Old China 


Charles Lamb uses the text of this play to describe the trials of poverty and wealth. Both states are uniquely important in building one’s experience and character.

He is with his cousin Bridget who has endured a life of poverty and deprivation with him. But now they are rich and can afford all that they could not before.

Lamb points out his love for Chinaware and the artistic expressions painted on them. Whenever he entered a new home he would be fascinated by its chinaware. He admires the level of details in the art.

He describes the male figures as feminine in outlook. Due to this the artist often made women even more feminine just to strike a balance. The art also carries a sense of depth and distance.

There are the same men and women who seem to be involved in different settings but on the same cup or bowl. There are nature and all its bounties like vegetation, water, mountains etc.

Bridget gets emotional and starts to remember a time when they were not as fortunate and could not buy such items without a detailed discussion about expenditure. They were poor and had to save as much as they could.

Every penny had to be accounted for and every item bought was an achievement. However, now the only worth of any item was attached to its price tag. Now, the money spent was the only sense of accomplishment.

She wants to go back to a state where things mattered more and had greater satisfaction attached to them. She remembers the tattered clothes that they had to keep wearing in order to save money for books and plays. Now, they can buy any book and still adorn the most expensive of clothes.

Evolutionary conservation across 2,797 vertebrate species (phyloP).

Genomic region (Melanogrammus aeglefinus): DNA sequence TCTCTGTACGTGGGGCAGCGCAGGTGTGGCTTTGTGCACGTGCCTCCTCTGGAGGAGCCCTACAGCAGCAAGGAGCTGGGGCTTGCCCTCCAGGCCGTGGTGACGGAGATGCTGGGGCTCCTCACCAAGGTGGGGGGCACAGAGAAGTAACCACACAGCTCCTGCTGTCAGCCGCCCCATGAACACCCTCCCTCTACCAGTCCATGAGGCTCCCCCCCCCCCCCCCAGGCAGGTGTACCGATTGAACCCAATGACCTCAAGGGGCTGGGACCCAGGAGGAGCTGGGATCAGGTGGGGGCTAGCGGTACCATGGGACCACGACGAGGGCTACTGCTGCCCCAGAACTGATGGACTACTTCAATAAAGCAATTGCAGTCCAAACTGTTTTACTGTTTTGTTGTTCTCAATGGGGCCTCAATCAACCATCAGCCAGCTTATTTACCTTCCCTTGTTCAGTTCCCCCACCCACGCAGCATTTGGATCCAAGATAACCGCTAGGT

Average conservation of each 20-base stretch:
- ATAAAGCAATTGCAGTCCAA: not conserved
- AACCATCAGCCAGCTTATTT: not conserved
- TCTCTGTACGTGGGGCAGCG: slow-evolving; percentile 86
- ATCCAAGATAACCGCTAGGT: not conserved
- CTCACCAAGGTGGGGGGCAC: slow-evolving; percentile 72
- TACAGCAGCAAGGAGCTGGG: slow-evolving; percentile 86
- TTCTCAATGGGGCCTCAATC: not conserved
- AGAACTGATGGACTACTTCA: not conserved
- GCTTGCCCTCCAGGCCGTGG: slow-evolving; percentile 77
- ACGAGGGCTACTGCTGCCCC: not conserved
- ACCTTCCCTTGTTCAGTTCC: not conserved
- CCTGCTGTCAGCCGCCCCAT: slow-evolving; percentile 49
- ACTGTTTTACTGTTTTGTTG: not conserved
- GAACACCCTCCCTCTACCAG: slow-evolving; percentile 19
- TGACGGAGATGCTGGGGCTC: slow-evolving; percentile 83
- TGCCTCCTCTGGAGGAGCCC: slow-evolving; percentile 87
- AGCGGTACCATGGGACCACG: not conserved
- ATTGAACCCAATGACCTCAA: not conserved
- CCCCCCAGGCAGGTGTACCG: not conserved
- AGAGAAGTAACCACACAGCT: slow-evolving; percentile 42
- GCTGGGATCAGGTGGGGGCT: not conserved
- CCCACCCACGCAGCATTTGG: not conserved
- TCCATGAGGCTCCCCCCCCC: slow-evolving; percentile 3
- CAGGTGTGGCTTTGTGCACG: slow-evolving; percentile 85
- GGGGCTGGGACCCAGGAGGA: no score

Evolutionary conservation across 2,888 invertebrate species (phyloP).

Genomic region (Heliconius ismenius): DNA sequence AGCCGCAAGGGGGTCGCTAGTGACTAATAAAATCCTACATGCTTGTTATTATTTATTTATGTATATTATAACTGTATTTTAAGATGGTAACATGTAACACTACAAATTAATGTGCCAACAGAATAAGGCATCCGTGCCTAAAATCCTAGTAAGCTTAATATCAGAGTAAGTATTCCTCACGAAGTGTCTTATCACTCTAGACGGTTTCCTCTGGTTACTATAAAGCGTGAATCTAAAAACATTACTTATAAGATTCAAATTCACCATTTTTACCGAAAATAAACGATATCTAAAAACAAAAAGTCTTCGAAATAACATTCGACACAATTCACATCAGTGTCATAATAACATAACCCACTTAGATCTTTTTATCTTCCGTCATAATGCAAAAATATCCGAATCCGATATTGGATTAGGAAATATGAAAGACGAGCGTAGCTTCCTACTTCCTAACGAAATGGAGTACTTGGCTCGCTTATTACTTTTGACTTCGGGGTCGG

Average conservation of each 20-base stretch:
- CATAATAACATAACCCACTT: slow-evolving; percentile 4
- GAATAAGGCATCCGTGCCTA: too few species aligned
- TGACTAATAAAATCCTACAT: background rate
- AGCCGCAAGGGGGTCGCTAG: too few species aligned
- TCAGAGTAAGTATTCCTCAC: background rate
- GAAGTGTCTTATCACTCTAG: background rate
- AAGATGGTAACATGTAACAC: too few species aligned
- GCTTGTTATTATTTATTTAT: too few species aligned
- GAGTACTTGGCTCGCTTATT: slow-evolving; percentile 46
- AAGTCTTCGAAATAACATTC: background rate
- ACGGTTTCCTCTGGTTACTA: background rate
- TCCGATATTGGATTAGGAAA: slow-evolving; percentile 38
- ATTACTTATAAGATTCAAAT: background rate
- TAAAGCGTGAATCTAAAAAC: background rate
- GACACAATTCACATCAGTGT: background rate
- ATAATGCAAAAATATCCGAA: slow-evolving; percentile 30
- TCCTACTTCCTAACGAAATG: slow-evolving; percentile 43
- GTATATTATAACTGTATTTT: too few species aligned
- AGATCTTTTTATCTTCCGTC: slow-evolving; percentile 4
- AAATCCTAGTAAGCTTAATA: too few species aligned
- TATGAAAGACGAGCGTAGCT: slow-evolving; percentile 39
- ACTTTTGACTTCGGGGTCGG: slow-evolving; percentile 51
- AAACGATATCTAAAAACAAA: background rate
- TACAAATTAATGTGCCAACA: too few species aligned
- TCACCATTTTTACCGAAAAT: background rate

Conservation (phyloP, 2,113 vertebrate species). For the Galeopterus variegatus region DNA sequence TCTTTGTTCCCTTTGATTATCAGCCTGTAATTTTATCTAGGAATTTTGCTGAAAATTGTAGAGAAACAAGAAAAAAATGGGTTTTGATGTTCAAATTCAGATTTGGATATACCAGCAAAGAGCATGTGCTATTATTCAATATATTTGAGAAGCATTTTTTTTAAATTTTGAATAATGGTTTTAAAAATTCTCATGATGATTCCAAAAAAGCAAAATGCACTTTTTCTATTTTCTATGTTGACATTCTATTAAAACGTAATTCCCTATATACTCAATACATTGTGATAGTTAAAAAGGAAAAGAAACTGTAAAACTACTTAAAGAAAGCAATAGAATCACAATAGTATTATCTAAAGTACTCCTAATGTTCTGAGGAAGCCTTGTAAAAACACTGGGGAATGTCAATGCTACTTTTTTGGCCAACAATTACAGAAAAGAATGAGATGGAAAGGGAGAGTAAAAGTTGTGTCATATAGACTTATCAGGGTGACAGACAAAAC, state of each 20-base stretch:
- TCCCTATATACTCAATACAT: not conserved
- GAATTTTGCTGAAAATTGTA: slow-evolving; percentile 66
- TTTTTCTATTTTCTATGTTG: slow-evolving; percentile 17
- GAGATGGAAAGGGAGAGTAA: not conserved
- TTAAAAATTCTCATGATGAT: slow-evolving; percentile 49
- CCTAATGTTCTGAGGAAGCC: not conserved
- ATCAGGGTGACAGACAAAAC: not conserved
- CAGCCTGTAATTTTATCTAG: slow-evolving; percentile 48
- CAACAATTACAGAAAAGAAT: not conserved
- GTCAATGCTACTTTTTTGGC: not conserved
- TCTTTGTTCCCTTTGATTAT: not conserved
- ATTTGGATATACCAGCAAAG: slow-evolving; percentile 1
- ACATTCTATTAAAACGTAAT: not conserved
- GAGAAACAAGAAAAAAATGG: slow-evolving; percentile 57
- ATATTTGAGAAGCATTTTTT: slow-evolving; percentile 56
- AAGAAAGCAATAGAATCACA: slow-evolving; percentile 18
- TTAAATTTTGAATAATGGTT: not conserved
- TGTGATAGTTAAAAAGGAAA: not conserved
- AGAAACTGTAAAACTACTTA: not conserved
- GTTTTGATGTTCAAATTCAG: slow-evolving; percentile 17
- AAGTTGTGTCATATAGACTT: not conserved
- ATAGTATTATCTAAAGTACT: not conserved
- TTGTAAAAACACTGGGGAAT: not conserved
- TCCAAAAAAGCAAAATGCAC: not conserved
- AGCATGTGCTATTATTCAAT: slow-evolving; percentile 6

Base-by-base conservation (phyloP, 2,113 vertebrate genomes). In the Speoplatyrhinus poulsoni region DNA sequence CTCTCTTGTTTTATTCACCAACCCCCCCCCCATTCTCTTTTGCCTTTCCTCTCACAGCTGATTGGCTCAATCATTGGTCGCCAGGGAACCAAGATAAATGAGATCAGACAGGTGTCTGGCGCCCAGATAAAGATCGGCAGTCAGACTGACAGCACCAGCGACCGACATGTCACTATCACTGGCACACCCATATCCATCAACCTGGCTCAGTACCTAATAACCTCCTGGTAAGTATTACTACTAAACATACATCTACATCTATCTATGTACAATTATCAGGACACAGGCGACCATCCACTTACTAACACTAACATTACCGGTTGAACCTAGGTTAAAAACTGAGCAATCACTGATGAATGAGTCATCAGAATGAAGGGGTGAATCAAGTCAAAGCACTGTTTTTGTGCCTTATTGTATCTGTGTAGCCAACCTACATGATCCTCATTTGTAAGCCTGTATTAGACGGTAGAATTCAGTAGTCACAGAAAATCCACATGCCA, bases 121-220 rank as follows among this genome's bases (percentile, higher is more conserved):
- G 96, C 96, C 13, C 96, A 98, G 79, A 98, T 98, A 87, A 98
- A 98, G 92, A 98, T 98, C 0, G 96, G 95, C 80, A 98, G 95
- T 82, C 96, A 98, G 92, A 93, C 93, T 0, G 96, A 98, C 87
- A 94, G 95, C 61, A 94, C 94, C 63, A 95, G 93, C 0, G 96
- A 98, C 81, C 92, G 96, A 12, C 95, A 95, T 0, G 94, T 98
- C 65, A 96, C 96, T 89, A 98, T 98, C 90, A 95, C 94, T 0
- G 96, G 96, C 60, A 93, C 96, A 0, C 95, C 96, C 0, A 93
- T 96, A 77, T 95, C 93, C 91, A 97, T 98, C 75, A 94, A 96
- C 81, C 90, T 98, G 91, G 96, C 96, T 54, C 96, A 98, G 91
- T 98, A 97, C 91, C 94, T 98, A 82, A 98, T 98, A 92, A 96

She remembers how they sat with the low brow crowds in the galleries of the theatres as they could not afford the balcony tickets. These crowds were illiterate so they paid attention to every detail and questioned every aspect of the art on stage.

They were the true patrons of such art and it helped the cousins learn so much more than they would have done for the balcony. They were even astonished by the sense of regard and respect the common people had especially for ladies. This seems to be unfounded in the glamour of the rich classes.

Bridget points at the lack of accounting that they do with their finances now that they are rich. In poverty, the end of the year was a struggle to balance the finances and ledgers. It brought a greater sense of responsibility as well as expectation form the upcoming year.

In the end, Lamb consoles Bridget by telling her that all their struggles remain a part of their valuable lessons. They are who they are because of such trials and education. It made them grow close and trust each other, a bind that is more satisfying than any luxury that money can buy.

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